Fresh pumpkin pizza recipe
In the past several years, pumpkins have started appearing on menus as savory soups, appetizers, and main courses because they are delicious and, bonus, they are packed with nutrients. Here's a quick guide to picking the perfect pumpkin and a scrumptious pumpkin pizza recipe in which to sink your teeth.
Fall is here, the leaves are starting to turn, and the pumpkin patches are filled with beautiful pumpkins of every shape, size and color. You know what that means? That's right, it's time to hit the kitchen and cook some pumpkin! We're not talking dessert, either.
Pumpkin picking tips
Before making pumpkin pizza or any pumpkin recipe, there are a few things you need to know about picking the perfect pumpkin for cooking.
1. Jack o' lanterns are not for eating
The pumpkins grown in commercial patches before Halloween are not for eating. They were bred specifically to keep their structure as they are turned into jack o' lanterns or used for holiday decor. Pumpkin culinary rule No. 1: If a pumpkin can survive being dropped off a porch, it is not good eats.
2. Pick pie pumpkins
Instead of jack o' lantern pumpkins, opt for sugar pie pumpkins (sometimes called pie pumpkins) which are about the size of a softball. These winter squash favorites have a delicate sweetness that blends very well with other ingredients. Sugar pie pumpkins are also good to cook with because they become very tender when cooked. In fact, they are so soft you do not even need to peel them, however you certainly can after they cook because the outside skin will be chewier than the pumpkin flesh.
3. Be choosy
When you buy your pumpkin -- whether it be at the grocery store, farmers market or small pumpkin patch -- choose a sugar pie pumpkin that is free of deep tears or scratches on the surface and feels heavy for its size. Double check the flat part of the pumpkin (the part that touched the ground while the pumpkin grew) and make sure it is not moldy, soft, or torn as this is a good indication the pumpkin is rotten.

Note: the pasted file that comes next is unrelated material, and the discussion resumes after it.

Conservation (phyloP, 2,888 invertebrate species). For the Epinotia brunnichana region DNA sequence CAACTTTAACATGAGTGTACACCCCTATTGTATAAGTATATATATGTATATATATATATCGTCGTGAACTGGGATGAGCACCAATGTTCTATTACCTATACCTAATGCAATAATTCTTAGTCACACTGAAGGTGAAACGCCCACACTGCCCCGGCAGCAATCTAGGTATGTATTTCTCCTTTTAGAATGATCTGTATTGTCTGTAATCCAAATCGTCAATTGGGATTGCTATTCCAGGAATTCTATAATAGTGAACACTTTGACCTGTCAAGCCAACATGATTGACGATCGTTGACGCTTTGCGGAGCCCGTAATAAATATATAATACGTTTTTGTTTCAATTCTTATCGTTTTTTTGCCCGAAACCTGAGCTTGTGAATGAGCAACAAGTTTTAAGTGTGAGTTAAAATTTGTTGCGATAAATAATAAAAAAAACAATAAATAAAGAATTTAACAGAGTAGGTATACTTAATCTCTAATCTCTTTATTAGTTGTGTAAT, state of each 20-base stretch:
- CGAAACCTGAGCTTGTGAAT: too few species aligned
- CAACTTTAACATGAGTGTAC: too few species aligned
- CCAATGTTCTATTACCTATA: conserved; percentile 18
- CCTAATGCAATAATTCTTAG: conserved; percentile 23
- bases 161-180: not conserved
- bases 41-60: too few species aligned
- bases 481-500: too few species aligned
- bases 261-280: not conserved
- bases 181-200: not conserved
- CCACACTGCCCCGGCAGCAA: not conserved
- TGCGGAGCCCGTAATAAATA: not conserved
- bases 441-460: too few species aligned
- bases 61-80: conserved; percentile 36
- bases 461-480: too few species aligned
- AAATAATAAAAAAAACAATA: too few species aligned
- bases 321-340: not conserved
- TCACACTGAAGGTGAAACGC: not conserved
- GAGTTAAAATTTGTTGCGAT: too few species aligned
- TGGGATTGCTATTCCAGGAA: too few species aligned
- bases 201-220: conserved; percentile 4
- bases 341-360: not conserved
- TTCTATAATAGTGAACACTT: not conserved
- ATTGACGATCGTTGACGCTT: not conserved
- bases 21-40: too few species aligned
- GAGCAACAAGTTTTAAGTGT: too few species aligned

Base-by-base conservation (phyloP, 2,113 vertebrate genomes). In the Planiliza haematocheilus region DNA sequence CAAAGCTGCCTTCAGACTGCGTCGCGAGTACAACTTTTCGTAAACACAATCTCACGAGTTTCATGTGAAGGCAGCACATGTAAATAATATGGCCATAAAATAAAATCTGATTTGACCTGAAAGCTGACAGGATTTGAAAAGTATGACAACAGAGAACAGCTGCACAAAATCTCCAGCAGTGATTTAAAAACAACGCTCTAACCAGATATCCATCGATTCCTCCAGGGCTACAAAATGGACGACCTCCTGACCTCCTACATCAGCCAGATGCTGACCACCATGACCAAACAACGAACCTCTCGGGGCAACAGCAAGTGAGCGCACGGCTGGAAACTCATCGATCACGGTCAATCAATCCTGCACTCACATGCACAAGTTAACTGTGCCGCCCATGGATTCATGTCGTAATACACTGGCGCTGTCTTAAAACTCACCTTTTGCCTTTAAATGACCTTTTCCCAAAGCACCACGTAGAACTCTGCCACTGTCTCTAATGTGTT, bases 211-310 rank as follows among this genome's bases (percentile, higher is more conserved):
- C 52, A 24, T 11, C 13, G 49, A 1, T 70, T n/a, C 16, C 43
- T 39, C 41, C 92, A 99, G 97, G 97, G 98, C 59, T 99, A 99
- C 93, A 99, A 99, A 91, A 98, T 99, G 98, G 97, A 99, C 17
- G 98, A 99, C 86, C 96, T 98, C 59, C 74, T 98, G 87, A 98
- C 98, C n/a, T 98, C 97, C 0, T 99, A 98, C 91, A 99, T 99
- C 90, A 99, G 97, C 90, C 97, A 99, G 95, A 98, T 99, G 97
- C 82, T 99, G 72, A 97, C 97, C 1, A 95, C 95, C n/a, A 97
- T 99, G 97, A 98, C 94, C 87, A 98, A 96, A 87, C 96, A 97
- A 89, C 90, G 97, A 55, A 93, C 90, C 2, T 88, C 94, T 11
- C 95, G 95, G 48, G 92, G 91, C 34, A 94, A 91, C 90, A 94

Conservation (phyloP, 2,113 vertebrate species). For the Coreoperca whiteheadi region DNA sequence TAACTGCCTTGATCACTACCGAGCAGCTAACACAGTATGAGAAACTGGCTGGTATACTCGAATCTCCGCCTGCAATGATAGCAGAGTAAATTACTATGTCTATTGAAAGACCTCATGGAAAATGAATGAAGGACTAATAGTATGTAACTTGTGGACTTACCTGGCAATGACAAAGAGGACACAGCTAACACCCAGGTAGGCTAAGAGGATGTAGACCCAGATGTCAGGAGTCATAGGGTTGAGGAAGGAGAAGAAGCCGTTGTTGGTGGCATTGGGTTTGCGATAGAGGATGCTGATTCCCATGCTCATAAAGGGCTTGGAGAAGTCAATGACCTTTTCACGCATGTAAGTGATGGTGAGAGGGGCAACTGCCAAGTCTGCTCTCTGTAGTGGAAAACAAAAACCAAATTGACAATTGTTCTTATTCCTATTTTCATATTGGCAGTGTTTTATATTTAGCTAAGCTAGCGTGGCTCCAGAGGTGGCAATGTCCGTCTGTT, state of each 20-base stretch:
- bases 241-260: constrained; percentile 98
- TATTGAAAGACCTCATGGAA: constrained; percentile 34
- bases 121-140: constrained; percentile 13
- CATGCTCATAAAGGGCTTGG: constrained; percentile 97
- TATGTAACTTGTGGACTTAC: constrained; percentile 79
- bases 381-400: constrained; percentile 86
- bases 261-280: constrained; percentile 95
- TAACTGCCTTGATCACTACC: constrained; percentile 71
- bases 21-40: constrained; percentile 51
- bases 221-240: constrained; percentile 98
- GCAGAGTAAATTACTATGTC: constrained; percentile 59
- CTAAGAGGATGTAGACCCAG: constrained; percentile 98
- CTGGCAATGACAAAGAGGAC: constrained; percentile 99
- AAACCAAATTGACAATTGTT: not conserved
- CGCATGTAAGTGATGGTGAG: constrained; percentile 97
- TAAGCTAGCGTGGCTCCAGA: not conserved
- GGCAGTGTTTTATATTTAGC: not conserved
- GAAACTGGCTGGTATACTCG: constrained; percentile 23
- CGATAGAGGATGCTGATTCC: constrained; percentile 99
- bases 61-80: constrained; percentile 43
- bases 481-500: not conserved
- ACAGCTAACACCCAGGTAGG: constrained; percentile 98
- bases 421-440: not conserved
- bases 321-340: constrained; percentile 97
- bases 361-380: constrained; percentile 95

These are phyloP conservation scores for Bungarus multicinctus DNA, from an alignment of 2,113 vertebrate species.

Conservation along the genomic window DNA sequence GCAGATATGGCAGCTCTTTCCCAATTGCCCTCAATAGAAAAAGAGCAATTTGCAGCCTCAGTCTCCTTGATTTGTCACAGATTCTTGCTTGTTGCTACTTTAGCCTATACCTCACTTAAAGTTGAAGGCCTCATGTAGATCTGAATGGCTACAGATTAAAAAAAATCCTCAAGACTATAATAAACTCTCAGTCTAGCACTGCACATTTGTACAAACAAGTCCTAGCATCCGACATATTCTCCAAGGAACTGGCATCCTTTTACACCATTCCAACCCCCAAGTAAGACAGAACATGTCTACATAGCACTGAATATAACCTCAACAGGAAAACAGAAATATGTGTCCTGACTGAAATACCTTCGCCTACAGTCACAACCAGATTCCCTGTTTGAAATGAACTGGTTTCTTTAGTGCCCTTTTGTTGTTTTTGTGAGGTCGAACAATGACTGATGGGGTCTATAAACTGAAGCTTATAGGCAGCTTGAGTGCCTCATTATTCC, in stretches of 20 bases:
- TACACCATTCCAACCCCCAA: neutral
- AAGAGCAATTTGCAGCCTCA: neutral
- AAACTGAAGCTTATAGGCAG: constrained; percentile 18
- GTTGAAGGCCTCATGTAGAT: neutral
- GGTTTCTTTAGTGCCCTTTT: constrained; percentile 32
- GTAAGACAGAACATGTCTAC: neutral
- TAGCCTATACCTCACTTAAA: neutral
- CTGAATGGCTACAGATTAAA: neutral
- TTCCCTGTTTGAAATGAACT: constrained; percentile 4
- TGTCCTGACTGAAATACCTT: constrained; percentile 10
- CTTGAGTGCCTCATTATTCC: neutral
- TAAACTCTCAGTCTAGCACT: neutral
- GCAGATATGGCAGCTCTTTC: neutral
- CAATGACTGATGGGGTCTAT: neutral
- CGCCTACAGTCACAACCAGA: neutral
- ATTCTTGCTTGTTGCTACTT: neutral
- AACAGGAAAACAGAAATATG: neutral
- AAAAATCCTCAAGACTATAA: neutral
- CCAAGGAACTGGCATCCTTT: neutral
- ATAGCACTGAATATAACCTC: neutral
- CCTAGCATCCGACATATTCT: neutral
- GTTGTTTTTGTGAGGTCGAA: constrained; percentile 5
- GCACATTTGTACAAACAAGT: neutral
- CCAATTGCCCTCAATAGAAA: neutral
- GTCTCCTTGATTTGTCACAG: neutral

Time to get cooking!
Makes 1 (10- to 12-inch pizza)
With a sugar pie pumpkin in hand, you can make this amazing pizza recipe. It does take a little time (about an hour) to make, but there is very little effort required and it's so deliciously worth it! Pumpkin and Italian food go hand-in-hand because pumpkins have an affinity for tomato or cream sauce.
- 1/4 cup (1/2 stick) butter
- 2 onions, sliced thin
- Salt and pepper
- 1 sugar pie pumpkin, halved and seeded
- 2 tablespoons olive oil
- 1 (10- to 12-inch) pizza crust
- 1 cup marinara
- 2 cups shredded mozzarella cheese
- Your favorite vegetables such as zucchini, tomatoes and butternut squash, thinly sliced (optional)
- Melt the butter in a skillet over medium-high heat and then add the onions and a pinch of salt and pepper. Cook, stirring occasionally, until onions start to turn translucent. Cover and reduce heat to low. Continue cooking until they are dark brown and sweet, about 45 minutes. If adding other vegetables, add them to the onions about 15 minutes before the onions are done cooking, stirring occasionally.
- While the onions are caramelizing, preheat oven to 350 degrees F. Coat the flesh of the pumpkin with olive oil, salt and pepper. Bake on a baking sheet or in a baking dish until fork tender, about 45 minutes. Let the pumpkin cool before cutting.
- You can dice the pumpkin in one of two ways. The first is to dice it into half-inch pieces. The other is to cut the pumpkin into thin slices down its width, forming pieces that look like large pepperoni rounds on a New York style pizza. This method looks neat and ensures a crisp bit of pumpkin in every bite.
- Increase oven heat to 400 degrees F. Top pizza crust with marinara, onions, pumpkin, and shredded cheese. Bake on a pizza stone or baking sheet until crust is crisp and cheese is bubbly and lightly browned.
Variation: If you would prefer a white pizza, spread goat cheese on the crust instead of marinara for an entirely different and delectable taste experience!